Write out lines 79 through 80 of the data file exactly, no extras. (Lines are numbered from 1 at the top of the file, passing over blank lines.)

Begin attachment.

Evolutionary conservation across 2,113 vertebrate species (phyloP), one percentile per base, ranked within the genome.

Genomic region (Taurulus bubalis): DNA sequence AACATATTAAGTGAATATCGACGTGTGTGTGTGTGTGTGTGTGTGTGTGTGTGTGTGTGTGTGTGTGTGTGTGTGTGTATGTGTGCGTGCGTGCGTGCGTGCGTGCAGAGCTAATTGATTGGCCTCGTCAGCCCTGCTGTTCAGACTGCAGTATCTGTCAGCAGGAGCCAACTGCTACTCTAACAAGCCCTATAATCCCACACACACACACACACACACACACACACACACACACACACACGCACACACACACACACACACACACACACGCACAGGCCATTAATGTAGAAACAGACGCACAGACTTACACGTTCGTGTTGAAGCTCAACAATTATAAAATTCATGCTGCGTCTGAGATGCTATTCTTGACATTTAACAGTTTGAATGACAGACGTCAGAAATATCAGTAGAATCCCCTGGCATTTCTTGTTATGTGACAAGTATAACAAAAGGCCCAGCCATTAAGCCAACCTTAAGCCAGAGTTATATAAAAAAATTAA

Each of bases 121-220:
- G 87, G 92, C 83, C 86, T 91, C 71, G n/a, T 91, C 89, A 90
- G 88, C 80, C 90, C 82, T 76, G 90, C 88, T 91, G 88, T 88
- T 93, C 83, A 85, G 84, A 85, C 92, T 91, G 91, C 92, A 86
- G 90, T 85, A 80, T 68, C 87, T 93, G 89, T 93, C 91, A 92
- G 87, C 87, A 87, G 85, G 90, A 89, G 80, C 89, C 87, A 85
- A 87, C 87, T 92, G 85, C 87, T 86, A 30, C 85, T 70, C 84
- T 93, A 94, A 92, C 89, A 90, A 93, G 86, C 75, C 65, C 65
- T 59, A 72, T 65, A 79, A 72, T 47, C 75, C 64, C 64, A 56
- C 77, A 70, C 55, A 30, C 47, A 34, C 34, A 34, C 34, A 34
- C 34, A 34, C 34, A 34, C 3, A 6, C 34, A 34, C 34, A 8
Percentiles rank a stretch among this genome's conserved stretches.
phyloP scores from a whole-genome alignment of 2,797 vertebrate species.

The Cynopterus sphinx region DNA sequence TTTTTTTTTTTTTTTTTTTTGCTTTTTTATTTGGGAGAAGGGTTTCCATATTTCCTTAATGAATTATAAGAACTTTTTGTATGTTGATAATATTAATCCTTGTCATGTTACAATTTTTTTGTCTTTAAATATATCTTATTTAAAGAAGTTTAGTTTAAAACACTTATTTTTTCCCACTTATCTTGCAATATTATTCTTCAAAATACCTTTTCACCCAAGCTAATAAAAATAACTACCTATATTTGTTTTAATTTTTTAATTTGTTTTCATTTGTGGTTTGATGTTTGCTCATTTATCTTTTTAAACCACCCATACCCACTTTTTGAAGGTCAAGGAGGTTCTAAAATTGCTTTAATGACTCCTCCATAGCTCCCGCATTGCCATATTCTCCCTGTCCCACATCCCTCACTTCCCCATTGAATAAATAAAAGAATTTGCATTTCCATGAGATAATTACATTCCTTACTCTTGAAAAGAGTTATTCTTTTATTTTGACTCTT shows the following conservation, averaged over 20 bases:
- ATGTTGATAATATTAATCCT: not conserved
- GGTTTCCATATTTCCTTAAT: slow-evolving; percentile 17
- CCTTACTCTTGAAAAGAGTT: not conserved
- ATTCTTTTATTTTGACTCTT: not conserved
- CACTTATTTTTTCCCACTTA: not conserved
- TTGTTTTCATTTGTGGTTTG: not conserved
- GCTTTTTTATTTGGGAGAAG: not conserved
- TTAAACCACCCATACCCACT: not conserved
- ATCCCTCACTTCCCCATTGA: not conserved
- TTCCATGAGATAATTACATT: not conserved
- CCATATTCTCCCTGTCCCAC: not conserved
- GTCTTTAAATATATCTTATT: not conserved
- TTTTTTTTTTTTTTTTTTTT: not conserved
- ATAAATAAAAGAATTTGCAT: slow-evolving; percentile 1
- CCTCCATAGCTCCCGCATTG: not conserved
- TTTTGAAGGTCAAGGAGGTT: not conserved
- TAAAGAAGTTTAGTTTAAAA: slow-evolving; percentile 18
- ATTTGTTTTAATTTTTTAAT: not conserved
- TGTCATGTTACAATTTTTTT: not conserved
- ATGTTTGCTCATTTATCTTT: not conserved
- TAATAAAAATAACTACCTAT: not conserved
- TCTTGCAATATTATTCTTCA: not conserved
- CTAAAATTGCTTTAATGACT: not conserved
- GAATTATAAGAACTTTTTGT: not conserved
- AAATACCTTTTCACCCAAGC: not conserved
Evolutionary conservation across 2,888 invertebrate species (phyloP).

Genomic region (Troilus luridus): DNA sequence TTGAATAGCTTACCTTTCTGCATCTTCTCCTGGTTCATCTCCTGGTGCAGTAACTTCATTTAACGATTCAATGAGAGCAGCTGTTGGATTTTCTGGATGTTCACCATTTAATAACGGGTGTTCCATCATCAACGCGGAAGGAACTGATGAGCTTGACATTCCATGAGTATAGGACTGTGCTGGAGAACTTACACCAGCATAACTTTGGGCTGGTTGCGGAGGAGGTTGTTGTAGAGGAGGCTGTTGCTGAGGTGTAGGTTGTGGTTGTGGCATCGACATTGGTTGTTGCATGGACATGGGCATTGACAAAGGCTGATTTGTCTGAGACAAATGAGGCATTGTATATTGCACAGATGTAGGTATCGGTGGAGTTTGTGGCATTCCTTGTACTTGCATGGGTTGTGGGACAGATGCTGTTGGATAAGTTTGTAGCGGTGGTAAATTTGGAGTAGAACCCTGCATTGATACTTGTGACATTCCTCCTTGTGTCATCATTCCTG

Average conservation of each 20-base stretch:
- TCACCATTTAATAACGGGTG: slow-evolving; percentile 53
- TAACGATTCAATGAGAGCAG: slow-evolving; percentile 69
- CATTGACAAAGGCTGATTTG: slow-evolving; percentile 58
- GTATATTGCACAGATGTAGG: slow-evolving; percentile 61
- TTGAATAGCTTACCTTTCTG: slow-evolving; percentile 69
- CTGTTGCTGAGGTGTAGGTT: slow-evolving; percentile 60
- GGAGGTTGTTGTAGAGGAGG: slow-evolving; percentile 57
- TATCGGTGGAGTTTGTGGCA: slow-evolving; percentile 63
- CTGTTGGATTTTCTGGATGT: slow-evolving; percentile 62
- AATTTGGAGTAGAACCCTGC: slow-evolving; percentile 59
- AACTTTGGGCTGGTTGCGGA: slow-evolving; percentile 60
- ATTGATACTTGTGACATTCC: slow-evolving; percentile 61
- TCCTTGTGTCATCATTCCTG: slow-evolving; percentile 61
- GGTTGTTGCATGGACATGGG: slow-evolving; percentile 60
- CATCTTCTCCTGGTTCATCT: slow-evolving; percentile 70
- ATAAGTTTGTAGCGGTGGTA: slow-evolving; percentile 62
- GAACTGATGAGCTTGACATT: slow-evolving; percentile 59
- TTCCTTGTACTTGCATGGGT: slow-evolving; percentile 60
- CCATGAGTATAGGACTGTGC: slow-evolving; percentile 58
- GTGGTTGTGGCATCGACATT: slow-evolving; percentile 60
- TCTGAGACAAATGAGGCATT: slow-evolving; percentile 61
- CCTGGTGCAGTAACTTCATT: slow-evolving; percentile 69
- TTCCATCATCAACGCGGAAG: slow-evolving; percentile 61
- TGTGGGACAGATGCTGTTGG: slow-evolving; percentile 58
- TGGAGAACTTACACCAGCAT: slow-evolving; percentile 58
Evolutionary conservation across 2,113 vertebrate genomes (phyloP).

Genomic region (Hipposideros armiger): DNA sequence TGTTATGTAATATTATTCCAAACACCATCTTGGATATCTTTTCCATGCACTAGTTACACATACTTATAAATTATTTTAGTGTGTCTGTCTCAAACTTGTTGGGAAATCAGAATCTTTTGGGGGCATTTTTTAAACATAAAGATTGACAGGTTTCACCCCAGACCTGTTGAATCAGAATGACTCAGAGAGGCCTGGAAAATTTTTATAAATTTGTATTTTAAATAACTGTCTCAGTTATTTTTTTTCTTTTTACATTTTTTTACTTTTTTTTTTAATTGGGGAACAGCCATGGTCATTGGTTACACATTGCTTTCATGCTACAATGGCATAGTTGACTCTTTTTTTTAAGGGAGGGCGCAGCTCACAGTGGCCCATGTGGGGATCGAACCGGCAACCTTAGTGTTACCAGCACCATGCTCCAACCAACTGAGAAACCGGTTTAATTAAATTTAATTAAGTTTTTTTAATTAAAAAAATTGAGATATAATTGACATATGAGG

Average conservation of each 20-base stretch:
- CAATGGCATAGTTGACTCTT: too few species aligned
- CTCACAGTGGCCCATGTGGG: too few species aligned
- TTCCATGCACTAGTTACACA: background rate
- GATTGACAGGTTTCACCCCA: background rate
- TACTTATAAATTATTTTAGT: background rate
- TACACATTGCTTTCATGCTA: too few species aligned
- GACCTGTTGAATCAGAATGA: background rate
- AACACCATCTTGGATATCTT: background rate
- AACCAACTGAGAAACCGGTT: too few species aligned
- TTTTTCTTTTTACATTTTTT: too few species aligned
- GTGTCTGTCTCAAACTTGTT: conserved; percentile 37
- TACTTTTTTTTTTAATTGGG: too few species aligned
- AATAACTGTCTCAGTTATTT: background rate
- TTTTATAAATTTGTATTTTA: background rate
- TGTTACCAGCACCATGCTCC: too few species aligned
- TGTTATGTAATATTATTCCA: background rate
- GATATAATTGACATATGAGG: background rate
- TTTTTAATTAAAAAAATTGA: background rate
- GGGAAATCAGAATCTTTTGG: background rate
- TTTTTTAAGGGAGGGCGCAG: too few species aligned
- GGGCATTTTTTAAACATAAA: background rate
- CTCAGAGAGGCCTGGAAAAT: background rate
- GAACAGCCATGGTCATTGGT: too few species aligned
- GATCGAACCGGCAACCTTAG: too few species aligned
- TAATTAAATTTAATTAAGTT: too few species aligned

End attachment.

- GACCTGTTGAATCAGAATGA: background rate
- AACACCATCTTGGATATCTT: background rate